The more that you can get your hands dirty with the experience I think the more the learning sticks. Think about like baking cookies. It’s one thing to read the recipe. It’s another thing to get in the kitchen and mix up the flour and the eggs and put it in the oven and taste the final product. I try to always think about that “baking of the cookie” analogy when I’m working with creating learnings or trainings for learners of any age. I think when you speak specifically about tech, for example, that guided practice is a huge component of that. I found that helps learners keep in mind those foundational pieces that are so important to increasing their ability to be confident in the skills that they have and developing and refining them over time.
For example, when I was doing a lot of sales enablement and training new reps on different products, we did a lot of playing with the product. In order to sell the product, you need to know what it does. Like try it out, see what it looks like, run it by yourself, pull up the app, see how it works. Get to talk to some of the product engineers and the product team, and just really understand the why. Why does this product exist? What is it doing? How does it work? Kind of the background of the entire experience.
I did a lot of utilizing tools where early reps were able to shadow more veteran reps and hear them go through the practice. We would utilize a checklist, like, “Hey, did the rep introduce themselves? Did they come in and give an objective for the call or an agenda? How many times did they ask questions?” That checklist could help new reps guide themselves. What does the framework look like for a really good sales call?
We did a lot of role-playing and mock calls. I would do things for example, where I would get a bunch of situations that we were currently facing about a product that we were selling and I’d type up these situations and we’d put them in a hat and we’d divide the room up into sellers and potential customers. Everybody would pull a situation out of the hat and we would have to work on that mock call the sellers wouldn’t know what the customer’s potential objections were and the customer also had a series of questions that they had for the seller and the seller would need to expand and iterate on them as a conversation was going. It gave the ability to practice a real-life situation by doing it in the most repeatable way possible without actually getting in the high stakes call situation.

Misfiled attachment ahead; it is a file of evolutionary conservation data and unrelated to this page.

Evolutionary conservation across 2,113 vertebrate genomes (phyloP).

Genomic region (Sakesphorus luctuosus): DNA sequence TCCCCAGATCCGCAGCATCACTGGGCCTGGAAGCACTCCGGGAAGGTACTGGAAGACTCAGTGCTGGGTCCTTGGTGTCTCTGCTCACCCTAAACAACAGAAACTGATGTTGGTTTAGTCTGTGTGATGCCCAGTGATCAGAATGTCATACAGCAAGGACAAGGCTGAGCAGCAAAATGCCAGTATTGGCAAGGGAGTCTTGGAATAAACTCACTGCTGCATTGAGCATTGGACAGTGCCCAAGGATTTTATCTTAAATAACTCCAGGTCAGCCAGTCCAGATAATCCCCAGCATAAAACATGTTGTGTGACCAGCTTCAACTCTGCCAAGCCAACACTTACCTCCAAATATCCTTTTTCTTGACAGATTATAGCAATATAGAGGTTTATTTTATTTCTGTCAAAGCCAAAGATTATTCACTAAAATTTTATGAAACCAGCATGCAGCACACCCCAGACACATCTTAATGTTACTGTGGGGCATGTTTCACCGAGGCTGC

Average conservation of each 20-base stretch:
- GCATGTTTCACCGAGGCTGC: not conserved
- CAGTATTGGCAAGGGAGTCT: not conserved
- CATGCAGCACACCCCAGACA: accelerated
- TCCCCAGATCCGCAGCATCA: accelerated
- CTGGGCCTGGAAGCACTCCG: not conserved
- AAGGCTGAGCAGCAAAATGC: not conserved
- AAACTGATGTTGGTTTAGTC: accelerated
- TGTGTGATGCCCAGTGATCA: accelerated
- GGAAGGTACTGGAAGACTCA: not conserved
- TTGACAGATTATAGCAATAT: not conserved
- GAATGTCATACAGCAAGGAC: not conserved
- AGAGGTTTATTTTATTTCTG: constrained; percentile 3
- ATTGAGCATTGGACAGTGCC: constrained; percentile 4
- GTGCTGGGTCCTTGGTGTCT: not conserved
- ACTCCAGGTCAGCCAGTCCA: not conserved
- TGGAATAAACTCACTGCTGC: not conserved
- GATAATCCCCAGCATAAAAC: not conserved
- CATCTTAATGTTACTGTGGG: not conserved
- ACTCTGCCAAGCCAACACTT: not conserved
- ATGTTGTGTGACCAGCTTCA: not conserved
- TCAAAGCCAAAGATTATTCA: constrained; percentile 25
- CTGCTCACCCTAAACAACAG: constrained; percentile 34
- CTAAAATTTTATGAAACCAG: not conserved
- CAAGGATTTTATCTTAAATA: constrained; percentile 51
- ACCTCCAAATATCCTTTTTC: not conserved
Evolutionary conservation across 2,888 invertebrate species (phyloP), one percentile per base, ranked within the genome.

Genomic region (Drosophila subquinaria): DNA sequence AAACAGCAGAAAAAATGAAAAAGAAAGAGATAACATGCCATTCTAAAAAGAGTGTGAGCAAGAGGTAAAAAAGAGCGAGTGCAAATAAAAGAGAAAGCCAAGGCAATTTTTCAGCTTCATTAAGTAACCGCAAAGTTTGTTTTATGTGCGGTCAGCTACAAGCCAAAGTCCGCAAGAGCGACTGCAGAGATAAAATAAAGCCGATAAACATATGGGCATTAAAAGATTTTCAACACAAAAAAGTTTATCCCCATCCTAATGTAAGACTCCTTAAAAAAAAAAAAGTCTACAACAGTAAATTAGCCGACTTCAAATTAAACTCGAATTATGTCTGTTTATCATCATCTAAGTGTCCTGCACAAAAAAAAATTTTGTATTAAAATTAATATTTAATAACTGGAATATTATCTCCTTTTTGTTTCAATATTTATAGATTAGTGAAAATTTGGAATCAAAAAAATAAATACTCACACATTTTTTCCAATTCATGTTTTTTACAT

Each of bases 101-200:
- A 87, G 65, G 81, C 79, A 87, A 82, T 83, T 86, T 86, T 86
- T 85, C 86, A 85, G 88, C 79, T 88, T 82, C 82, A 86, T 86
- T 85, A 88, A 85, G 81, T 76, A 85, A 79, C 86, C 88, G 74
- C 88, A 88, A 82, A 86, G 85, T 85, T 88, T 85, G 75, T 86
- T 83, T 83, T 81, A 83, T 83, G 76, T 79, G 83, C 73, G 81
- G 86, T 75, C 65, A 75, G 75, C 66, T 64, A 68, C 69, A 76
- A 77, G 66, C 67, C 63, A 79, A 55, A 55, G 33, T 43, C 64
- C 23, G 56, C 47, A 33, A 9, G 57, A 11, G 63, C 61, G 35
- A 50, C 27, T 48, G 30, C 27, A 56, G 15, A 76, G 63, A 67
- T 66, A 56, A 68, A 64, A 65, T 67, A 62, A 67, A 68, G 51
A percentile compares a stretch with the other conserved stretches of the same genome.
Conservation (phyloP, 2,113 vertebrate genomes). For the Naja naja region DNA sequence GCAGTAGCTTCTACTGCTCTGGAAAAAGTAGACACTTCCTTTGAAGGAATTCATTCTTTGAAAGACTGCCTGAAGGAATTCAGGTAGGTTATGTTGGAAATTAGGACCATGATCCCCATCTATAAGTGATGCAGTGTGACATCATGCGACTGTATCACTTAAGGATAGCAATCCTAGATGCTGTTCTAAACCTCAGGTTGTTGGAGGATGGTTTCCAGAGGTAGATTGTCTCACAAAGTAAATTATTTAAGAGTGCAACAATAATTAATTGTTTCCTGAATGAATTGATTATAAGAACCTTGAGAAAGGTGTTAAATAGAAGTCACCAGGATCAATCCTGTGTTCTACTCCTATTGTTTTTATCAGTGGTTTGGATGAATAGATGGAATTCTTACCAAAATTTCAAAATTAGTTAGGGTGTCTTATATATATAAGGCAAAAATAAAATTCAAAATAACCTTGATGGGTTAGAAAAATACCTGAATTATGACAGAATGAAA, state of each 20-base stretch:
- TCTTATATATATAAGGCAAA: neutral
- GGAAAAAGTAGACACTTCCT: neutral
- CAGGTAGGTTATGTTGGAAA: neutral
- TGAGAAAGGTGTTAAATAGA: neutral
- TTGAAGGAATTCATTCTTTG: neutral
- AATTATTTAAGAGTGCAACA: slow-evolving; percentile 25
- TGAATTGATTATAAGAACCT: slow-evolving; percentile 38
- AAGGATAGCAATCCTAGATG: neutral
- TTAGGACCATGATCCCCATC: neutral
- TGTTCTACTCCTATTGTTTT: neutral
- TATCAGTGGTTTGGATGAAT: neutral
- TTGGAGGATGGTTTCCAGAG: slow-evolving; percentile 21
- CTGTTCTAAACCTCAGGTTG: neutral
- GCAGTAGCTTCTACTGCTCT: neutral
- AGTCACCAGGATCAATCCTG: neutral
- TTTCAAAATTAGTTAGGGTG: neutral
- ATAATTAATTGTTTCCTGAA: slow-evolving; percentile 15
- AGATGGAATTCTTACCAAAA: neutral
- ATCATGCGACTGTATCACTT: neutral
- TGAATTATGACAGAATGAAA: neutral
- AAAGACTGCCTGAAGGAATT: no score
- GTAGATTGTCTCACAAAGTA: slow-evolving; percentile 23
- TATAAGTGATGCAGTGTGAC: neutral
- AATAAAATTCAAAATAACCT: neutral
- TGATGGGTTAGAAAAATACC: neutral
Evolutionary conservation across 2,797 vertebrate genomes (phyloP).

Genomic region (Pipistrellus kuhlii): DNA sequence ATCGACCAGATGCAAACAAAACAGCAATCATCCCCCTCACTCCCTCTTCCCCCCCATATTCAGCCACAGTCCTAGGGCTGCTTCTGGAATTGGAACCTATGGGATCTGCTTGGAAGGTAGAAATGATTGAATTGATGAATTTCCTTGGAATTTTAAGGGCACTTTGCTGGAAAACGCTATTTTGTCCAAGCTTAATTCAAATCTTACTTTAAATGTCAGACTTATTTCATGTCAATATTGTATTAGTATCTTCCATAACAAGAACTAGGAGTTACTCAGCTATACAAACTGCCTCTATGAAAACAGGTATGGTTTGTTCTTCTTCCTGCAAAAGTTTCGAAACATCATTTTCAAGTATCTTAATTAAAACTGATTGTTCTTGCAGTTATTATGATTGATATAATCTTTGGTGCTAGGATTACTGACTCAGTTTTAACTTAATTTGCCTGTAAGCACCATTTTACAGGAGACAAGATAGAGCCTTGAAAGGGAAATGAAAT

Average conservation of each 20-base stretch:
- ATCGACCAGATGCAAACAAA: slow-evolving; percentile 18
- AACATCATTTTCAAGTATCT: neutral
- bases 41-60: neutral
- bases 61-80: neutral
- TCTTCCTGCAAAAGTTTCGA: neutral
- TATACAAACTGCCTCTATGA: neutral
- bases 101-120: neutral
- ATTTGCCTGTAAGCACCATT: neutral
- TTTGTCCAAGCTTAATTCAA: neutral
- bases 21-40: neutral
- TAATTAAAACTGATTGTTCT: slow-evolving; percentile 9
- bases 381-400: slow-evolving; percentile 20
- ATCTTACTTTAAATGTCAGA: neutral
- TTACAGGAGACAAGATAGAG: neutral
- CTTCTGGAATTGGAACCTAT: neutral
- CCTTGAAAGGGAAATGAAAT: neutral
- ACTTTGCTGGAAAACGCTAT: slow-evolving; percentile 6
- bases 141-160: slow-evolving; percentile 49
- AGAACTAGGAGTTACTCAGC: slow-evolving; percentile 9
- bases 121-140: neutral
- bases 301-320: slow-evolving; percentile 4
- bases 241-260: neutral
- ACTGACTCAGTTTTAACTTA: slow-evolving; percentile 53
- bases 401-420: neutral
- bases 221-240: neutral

I think the last thing is a lot of gamification. If you can learn by doing and by gamifying it and making it fun and exciting, that just increases the engagement and gives learners a real chance to take that information that they’re interested in developing more thoughtfully and make it the framework of how they develop their thoughts and their learning about a specific topic.
SS: Now, I also want to dig in a little bit because your team recently launched a new e-learning for advertisers called Twitch Game Plan. With the rise in virtual learning over the past few years, what are some of the ways that practitioners can create opportunities for practice and reinforcement in a virtual learning environment?
KS: Absolutely. Game Plan is our premier agency training tool. We use it to help agencies and media buyers understand who Twitch is, what we are, what we can do, what kind of ad products that we have, and how they can leverage those ad products for their clients and brands. We made Game Plan with the idea that we wanted learners to come in, be able to understand the basic tenants of who we are and what we do, and also be able to think creatively about how our solutions might be helpful, effective, interesting for their own clients, for the media companies, or for the brands that were interested in advertising but didn’t really know where to start with Twitch.
One of the ways that I think that we’ve really focused on the practice of taking those learnings and reinforcing upon them is gamifying our learning pathway. We worked with E-learning Brothers who helped us to create these very interactive modules. Each of the modules has a lot of informational content, but it also has reinforcing games whether it’s matching, or we have a couple of games where there’s little races where you race little icons. We have examples of Twitch chat where we use our bits and different Twitch emojis to showcase conversations of how things would actually look on the Twitch platform to reinforce some of what Twitch is capable of as a service.